History of Kelvedon Hatch

History of Kelvedon Hatch >> Nuclear Bunker

The Nuclear Bunker

Hidden in a wood off the A128 Ongar - Brentwood Road, is a small bungalow which hides a big secret. Behind it lies a three floored bunker complex in which 600 people would have been confined behind blast proof doors in the event of a nuclear war.

The bungalow at the entrance to the bunker

The bungalow at the entrance to the bunker

The deep bunker was built in 1952/3 as part of Rotor, an urgent government building programme to improve Britain's air defence network. The bunker was the Sector Operations Command for the RAF Fighter Command. Known as SOC - R4, it was to provide command and control of the London Sector of Fighter Command.

The bunker is 125 feet underground and the entrance is through an ordinary looking bungalow amongst some trees. Once into the bungalow, it leads to a 100 yard tunnel before you are in the bunker itself. Above you are two more floors, the 'hill' which covers it, and a radio mast, one of two, which would have been vital for communications.

The entrance tunnel

The entrance tunnel

The reason for the bunker was to take on a far more potentially catastrophic aim in the 1960s. Because of the threat of nuclear war the bunker became the regional government bunker for London. The aim of the bunker was that it was to be one of the government administration centres communicating with the many other smaller bunkers situated throughout the country, organising the country after a nuclear attack.

Part of the 1,000 line telephone exchange

Part of the 1,000 line telephone exchange

Substantial improvements were made to the bunker to create an environment for 600 people to survive, work and be self-sufficient for up to three months in the event of a nuclear war. The bunker had air-conditioning, heating, cooling, its own water supply and generators, and even its own operating theatre.

The generating plant room

The power generating plant room

There was a BBC studio which would have broadcast to the population (if there was any left) and the rest of the world.

Three tiered bunks in the tunnel entrance provide additional sleeping accommodation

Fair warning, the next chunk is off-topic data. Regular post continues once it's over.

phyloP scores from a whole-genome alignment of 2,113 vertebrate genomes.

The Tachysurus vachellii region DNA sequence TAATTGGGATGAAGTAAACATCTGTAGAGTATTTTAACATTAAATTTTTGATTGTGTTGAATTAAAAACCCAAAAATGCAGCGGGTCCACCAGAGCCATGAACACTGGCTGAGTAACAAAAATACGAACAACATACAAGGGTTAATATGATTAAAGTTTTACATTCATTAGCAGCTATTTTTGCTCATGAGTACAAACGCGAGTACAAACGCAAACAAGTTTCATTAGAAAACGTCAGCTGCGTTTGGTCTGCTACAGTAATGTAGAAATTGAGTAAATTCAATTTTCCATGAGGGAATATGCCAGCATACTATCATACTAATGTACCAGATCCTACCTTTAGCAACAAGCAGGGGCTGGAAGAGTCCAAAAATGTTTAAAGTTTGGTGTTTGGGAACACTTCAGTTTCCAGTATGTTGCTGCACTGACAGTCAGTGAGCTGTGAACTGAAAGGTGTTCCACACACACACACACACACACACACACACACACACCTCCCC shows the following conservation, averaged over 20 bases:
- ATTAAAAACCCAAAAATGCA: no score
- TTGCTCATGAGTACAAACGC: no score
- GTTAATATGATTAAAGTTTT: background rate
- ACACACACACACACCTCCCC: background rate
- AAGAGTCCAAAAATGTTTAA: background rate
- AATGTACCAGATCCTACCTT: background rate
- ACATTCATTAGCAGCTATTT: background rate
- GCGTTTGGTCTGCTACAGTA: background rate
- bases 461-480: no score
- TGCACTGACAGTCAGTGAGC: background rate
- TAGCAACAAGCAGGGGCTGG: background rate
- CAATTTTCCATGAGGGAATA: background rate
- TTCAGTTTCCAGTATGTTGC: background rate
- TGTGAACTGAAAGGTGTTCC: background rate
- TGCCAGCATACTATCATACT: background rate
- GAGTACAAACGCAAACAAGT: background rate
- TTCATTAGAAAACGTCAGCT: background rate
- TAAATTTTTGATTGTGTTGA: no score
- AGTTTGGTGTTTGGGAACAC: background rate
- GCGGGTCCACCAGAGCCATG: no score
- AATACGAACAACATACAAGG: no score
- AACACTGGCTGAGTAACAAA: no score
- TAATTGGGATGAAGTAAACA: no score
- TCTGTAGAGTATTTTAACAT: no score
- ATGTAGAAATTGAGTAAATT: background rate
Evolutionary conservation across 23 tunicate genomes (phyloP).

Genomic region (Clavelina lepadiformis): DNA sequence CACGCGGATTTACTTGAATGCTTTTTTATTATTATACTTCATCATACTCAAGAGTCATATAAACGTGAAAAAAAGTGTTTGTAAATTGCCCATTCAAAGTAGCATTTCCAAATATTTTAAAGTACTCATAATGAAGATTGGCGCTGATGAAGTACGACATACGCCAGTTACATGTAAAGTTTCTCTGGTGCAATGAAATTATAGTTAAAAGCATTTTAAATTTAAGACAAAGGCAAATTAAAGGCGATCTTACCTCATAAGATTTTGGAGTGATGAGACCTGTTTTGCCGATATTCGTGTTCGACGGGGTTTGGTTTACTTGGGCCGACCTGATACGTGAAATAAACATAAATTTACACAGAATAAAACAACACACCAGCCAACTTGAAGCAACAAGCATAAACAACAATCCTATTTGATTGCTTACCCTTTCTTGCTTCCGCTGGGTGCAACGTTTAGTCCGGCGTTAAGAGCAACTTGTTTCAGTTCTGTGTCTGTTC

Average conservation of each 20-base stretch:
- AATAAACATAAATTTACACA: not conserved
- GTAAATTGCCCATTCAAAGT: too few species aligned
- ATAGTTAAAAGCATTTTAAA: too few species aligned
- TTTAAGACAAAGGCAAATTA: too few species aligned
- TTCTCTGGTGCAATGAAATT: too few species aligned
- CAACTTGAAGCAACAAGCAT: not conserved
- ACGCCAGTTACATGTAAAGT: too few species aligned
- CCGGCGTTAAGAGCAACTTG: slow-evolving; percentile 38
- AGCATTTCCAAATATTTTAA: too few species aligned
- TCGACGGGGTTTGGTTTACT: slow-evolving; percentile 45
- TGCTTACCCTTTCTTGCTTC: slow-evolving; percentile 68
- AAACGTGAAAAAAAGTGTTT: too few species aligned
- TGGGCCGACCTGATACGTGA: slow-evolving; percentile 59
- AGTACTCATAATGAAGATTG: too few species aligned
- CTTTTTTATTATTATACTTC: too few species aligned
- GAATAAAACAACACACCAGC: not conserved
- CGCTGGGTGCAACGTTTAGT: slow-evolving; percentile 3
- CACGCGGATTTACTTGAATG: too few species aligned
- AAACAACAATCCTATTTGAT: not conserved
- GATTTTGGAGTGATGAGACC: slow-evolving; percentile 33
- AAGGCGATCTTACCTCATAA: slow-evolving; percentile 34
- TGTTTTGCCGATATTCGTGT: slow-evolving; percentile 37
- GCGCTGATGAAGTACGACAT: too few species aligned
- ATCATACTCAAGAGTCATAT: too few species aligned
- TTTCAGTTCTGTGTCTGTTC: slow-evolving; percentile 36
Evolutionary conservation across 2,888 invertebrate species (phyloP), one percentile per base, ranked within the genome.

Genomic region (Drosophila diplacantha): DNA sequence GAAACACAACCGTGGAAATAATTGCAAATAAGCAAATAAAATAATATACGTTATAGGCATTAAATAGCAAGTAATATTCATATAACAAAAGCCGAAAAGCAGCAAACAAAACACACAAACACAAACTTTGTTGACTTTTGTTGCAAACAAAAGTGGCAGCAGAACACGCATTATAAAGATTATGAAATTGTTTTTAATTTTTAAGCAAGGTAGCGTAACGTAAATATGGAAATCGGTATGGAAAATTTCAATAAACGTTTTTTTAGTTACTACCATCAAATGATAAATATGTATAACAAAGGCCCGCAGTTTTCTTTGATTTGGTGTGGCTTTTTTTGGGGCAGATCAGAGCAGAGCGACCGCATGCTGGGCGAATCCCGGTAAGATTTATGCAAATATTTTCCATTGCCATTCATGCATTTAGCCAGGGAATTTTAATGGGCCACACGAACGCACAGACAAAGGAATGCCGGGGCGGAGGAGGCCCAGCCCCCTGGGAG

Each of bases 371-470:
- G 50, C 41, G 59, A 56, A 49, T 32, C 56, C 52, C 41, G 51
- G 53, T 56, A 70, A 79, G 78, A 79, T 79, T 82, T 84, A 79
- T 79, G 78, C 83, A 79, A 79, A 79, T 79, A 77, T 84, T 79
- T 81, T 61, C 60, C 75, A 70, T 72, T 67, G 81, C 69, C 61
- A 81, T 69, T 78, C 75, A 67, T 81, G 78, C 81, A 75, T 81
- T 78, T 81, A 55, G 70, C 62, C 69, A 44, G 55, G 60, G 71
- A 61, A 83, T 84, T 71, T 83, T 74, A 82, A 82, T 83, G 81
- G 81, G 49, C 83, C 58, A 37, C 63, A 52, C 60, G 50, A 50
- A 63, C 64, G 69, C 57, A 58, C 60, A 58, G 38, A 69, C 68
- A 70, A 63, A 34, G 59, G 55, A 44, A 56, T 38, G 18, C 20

Three tiered bunks in the tunnel entrance provide additional sleeping accommodation

The bunker was maintained at great expense during the 70, 80s and early 90s, until it was sold by the government back to the farming family who had originally lost it to the government in 1950s.

It is now open to the public and the entrance is 1/2 mile to the north of St. Nicholas' Church, Kelvedon Hatch on the A128 towards Ongar. For details on how to visit this interesting site visit the bunker web-page. (Warning: You will be taken out of this site)

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Book cover: Kelvedon Hatch, 1840 - 1920

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Kelvedon Hatch, 1840 - 1920: A Guided Tour

Go on a guided tour of Kelvedon Hatch, Essex, during the 19th and early 20th centuries. With the help of photographs, newspapers, parish records and census returns, the story of each house is revealed, as are the lives of some of their occupants.

It was a parish of many contrasts: from wealthy land-owners living in grand Georgian mansions with numerous servants, to agricultural workers struggling against poverty in overcrowded and dilapidated cottages. Discover how the landscape changed after the common land was enclosed, and how farmers struggled to cope with the agricultural depression. Find out about the role of the parish in WW1 when it was at the front line of Britain's fight against the Zeppelins. See how the new school was established and functioned, and why a new parish church was built. There are stories of crime, bankruptcy, poverty, scandal, revenge, leisure and migration.

Even if you have never been to Kelvedon Hatch, with the help of detailed maps and photographs, you will find yourself immersed in its history.

128 pages, 11 maps and diagrams, 77 black and white photographs

Published by History House and available in paperback or ebook.

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